Chennai: He became the world chess champion only three days ago, but Magnus Carlsen already has his eyes on defending the title next year.

The 22-year-old Norwegian wouldn’t reveal the identity of the players he trained with for his just-concluded match against Viswanathan Anand because the same team is likely going to assist him next year. Knowing who they are could help his opponent second-guess the way he would prepare.

For Anand, the world champion for six years till he lost the crown on Friday, it’s been a “heavy blow" as he himself put it, and it is not clear immediately whether he will ever play in the world championship again.

“He is very disappointed… He made mistakes (in this match) that he never used to make earlier," said Eric van Reem, one of Anand’s managers.

Asked if he would play in the so-called candidates tournament, which will determine the challenger to Carlsen’s title, Reem said Anand, 43, hadn’t decided on it. Age is running out on him, and the difficulty will only increase with time. “He has played five (world) championships in the last six years and that drains a lot of energy," Reem added.

Shortly after he received a 3.5kg gold-plated silver trophy, a gold medal and cash prize of 9.9 crore from Tamil Nadu chief minister J. Jayalalithaa, Carlsen agreed to be interviewed by a small group of Indian journalists. Without mincing words, he said he is now “the man to beat", and he didn’t consider Anand as the likely challenger to his title, looking at his recent performance. Edited excerpts:

Coming into the finals, did the close shave you had at the candidates’ tournament at all bother you?

I stopped thinking about it. Obviously the candidates’ tournament was a close call. It was very tiring and very exciting as well. But when I reached the final, I put everything behind and focused on what was happening in the final and not on how I got to it.

What did you have in mind when you were preparing for this match?

My main objective was to get playable positions—not to come under any great pressure from the beginning. I think I managed to equalize games from the opening, especially with black pieces, and outplay Anand, or at least pressure him in the rest of the games.

Did the match turn out to be easier than you had expected?

The match was difficult in the beginning because, for instance, in the first game, Vishy came up with a novelty in a really obscure line of play. When I analysed the game later, I was very impressed with the things that he had considered and how fast he was thinking. I was thinking to myself, if he was going to play this way, how am I going to ever catch him off-guard. But fortunately, it turned out that he, too, was a bit nervous.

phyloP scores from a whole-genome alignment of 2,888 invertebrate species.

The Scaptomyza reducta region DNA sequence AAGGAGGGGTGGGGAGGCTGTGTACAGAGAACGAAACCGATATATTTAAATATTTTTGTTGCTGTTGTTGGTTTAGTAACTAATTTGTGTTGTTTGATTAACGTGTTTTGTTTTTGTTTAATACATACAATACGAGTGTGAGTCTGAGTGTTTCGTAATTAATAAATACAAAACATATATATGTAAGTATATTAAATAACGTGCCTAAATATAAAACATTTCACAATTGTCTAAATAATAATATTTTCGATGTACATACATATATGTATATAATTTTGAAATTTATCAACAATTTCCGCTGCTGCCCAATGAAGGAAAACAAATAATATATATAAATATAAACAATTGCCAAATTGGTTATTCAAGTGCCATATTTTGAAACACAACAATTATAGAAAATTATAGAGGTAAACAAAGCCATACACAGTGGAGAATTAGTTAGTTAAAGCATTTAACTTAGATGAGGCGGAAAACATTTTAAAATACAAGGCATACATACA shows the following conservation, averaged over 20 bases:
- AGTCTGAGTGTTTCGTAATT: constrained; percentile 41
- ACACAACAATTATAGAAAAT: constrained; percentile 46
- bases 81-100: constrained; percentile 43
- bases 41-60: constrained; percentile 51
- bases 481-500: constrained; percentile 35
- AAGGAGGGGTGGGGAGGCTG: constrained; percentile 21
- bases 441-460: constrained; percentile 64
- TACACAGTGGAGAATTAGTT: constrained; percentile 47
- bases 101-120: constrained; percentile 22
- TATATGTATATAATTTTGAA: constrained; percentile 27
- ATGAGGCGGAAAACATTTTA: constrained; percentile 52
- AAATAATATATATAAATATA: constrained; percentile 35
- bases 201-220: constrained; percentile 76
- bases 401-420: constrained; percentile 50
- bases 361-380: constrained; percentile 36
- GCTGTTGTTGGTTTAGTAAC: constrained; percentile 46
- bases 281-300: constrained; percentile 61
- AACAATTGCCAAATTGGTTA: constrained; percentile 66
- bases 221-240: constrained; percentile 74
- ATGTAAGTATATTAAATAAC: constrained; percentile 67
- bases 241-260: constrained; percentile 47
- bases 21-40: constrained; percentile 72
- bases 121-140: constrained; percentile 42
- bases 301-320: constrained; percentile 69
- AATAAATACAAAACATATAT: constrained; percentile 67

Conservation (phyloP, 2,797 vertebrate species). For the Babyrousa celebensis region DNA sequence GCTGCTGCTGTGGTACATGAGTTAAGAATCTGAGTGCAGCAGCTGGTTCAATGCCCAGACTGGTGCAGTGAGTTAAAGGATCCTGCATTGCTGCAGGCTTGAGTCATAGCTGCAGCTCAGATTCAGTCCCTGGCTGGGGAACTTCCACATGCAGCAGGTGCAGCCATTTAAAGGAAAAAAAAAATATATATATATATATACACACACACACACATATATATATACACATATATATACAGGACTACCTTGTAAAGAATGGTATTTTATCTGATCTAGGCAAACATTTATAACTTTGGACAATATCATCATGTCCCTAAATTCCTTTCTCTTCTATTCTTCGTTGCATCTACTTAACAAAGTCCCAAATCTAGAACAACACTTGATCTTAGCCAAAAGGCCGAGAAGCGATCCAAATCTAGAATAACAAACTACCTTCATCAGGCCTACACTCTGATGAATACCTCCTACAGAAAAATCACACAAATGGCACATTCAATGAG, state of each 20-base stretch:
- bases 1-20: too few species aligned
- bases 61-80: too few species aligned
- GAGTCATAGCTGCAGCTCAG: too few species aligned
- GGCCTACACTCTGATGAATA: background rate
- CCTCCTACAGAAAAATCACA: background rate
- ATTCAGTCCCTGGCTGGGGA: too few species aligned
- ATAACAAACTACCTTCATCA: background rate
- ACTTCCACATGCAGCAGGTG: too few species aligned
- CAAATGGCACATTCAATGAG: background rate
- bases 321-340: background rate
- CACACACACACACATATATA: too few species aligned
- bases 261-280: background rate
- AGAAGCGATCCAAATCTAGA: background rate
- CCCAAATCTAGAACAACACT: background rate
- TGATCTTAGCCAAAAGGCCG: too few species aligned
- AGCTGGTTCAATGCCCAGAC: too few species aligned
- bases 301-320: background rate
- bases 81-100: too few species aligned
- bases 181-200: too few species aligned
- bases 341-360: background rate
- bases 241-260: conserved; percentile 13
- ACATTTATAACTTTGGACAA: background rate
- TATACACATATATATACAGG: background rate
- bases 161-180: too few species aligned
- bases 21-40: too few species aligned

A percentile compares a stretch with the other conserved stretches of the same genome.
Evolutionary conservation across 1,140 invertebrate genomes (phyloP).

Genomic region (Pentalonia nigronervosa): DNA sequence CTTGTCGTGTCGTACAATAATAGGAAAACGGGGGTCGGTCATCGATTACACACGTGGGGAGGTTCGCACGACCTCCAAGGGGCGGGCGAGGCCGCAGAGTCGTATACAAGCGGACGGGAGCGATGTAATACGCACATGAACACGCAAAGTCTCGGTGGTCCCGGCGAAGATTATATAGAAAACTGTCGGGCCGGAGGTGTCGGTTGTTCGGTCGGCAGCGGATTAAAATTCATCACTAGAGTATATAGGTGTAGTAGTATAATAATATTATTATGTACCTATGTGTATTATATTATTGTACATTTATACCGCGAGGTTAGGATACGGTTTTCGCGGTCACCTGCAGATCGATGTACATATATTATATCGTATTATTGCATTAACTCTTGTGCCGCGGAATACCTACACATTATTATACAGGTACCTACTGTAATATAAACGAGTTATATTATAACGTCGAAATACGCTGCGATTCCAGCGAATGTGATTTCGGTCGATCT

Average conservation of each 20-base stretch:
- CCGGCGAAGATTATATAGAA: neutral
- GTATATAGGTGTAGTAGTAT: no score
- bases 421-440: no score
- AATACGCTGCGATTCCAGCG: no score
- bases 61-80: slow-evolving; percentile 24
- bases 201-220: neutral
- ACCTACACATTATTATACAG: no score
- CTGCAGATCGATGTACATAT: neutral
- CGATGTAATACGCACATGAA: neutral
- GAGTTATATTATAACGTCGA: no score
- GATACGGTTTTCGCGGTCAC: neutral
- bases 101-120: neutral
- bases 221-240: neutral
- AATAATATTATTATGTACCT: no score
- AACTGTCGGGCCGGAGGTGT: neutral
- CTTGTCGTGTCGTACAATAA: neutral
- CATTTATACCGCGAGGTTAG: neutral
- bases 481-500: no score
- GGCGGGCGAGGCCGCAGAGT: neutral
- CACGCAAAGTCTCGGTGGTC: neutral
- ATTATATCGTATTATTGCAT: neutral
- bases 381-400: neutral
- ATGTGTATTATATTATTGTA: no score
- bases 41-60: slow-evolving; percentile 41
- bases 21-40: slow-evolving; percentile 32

Besides your preparation, what helped you clinch the title?

It helped me to stay relaxed during the match and treat it like any other tournament. I did what I usually do. To stay relaxed, I like to take part in other sports, watch movies in between games, and not think about the result all the time.

Does becoming the world champion make you anxious?

Not really. I’ve been the No. 1 (by rating) for some time, but it has always been a bit of burden on me that I did not have the world title. Now that I have it, I can relax a little bit and do what I do best.

Do you plan to go back to university?

For now, I am happy playing chess.

You have named some players as potential challengers to your world title, but not Anand. What are your thoughts about his future as a chess player?

First of all, he’ll have to figure out if he wants to play in the candidates’ tournament. His results lately have not been too good. He’ll need some time to readjust. If he is able to play at his highest level, I think he can come back, but right now I don’t think he is the favourite to become the challenger.

So do you think Anand’s era of chess is over?

I think it all depends on his motivation. He’ll have to figure a lot of things out. If he manages to keep his motivation after this match, he’ll be a force to reckon with.

Why have you refused to name your seconds even after winning the world title?

I am already thinking about defending the title and that is the reason why I don’t want to talk about my seconds too much, because they would be part of my team going forward.

Chess appears to have got a huge fillip in Norway.

What we’ve seen in Norway is (that) an amazing number of people who did not play chess previously are now following chess—playing the game in schools and at work, and discussing it all the time.

Who do you owe this title to?

I think I owe it to everyone: my seconds (players who assisted), my team, my family, and especially my father. My team has attended to every need and every request however unreasonable it might have been.

Is there anything at all that you have learnt from this match or Anand?

To be honest, I think I’ve learnt a great deal from him in the past, both by playing against him and training with him. Previously, he could outplay me in certain positions, and he could do that in ways that no else could. But I think I showed him in a way that although he has taught me many things in the past, now it’s probably my turn to teach him.

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